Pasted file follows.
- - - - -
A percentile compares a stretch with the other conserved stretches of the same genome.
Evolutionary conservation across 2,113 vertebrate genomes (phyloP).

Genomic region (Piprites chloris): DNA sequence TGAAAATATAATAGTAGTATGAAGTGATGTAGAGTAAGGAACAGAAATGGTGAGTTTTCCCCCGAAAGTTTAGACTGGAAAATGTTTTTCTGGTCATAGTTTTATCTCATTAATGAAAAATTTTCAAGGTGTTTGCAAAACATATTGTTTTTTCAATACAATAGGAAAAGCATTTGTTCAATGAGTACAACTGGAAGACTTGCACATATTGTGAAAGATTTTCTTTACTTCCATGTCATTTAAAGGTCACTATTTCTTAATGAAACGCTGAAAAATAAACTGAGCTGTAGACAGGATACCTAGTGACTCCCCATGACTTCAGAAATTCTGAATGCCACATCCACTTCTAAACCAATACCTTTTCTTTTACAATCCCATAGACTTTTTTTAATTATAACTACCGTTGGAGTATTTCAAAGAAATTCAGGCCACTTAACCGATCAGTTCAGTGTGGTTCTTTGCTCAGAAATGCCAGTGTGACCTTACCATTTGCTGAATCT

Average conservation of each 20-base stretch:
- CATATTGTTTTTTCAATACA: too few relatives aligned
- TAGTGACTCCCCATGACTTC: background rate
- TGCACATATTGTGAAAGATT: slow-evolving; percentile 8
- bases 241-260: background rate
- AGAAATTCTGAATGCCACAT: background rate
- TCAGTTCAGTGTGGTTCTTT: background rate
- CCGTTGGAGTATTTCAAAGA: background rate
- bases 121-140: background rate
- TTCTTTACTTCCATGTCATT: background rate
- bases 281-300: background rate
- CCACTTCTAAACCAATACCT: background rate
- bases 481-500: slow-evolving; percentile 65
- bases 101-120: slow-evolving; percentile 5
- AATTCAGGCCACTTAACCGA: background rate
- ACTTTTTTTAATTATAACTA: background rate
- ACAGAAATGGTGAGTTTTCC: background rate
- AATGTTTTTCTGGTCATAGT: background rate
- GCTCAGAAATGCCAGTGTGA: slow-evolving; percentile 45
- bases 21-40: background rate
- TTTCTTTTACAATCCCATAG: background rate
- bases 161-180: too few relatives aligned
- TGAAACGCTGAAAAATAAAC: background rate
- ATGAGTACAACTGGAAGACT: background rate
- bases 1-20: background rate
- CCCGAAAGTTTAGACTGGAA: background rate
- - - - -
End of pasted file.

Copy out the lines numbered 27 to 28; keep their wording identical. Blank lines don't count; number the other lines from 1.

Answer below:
- ATGAGTACAACTGGAAGACT: background rate
- bases 1-20: background rate